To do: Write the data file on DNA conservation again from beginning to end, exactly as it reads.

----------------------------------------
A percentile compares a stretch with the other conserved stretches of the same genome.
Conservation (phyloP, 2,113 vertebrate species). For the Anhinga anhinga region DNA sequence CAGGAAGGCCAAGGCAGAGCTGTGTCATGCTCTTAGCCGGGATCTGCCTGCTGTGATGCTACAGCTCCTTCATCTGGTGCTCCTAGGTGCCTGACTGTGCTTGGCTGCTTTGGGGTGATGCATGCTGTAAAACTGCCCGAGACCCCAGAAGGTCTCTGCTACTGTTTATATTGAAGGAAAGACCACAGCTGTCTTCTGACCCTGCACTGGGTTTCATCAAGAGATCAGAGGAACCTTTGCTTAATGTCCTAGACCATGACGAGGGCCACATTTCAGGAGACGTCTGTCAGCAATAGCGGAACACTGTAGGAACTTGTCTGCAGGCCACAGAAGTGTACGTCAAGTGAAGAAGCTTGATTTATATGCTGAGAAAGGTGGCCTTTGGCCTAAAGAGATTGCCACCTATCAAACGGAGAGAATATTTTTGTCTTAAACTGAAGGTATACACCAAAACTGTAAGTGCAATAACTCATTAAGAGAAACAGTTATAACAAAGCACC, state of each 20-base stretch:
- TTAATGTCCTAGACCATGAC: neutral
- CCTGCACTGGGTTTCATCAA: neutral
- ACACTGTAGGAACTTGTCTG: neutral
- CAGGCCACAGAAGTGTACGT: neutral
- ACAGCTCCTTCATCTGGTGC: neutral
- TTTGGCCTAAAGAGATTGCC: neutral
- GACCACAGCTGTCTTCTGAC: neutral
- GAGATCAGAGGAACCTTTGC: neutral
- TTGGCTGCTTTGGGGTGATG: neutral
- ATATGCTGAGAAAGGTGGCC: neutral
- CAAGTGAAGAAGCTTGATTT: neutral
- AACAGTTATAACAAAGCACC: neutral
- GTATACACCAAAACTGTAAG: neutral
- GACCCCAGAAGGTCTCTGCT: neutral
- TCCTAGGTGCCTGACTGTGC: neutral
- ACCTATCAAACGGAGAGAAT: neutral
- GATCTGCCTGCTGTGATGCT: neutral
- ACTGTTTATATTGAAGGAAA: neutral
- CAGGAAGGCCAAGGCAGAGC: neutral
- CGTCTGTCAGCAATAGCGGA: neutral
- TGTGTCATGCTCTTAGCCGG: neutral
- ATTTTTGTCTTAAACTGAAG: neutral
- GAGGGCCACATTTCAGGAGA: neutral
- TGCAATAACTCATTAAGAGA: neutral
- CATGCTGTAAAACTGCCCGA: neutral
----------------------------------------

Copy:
A percentile compares a stretch with the other conserved stretches of the same genome.
Conservation (phyloP, 2,113 vertebrate species). For the Anhinga anhinga region DNA sequence CAGGAAGGCCAAGGCAGAGCTGTGTCATGCTCTTAGCCGGGATCTGCCTGCTGTGATGCTACAGCTCCTTCATCTGGTGCTCCTAGGTGCCTGACTGTGCTTGGCTGCTTTGGGGTGATGCATGCTGTAAAACTGCCCGAGACCCCAGAAGGTCTCTGCTACTGTTTATATTGAAGGAAAGACCACAGCTGTCTTCTGACCCTGCACTGGGTTTCATCAAGAGATCAGAGGAACCTTTGCTTAATGTCCTAGACCATGACGAGGGCCACATTTCAGGAGACGTCTGTCAGCAATAGCGGAACACTGTAGGAACTTGTCTGCAGGCCACAGAAGTGTACGTCAAGTGAAGAAGCTTGATTTATATGCTGAGAAAGGTGGCCTTTGGCCTAAAGAGATTGCCACCTATCAAACGGAGAGAATATTTTTGTCTTAAACTGAAGGTATACACCAAAACTGTAAGTGCAATAACTCATTAAGAGAAACAGTTATAACAAAGCACC, state of each 20-base stretch:
- TTAATGTCCTAGACCATGAC: neutral
- CCTGCACTGGGTTTCATCAA: neutral
- ACACTGTAGGAACTTGTCTG: neutral
- CAGGCCACAGAAGTGTACGT: neutral
- ACAGCTCCTTCATCTGGTGC: neutral
- TTTGGCCTAAAGAGATTGCC: neutral
- GACCACAGCTGTCTTCTGAC: neutral
- GAGATCAGAGGAACCTTTGC: neutral
- TTGGCTGCTTTGGGGTGATG: neutral
- ATATGCTGAGAAAGGTGGCC: neutral
- CAAGTGAAGAAGCTTGATTT: neutral
- AACAGTTATAACAAAGCACC: neutral
- GTATACACCAAAACTGTAAG: neutral
- GACCCCAGAAGGTCTCTGCT: neutral
- TCCTAGGTGCCTGACTGTGC: neutral
- ACCTATCAAACGGAGAGAAT: neutral
- GATCTGCCTGCTGTGATGCT: neutral
- ACTGTTTATATTGAAGGAAA: neutral
- CAGGAAGGCCAAGGCAGAGC: neutral
- CGTCTGTCAGCAATAGCGGA: neutral
- TGTGTCATGCTCTTAGCCGG: neutral
- ATTTTTGTCTTAAACTGAAG: neutral
- GAGGGCCACATTTCAGGAGA: neutral
- TGCAATAACTCATTAAGAGA: neutral
- CATGCTGTAAAACTGCCCGA: neutral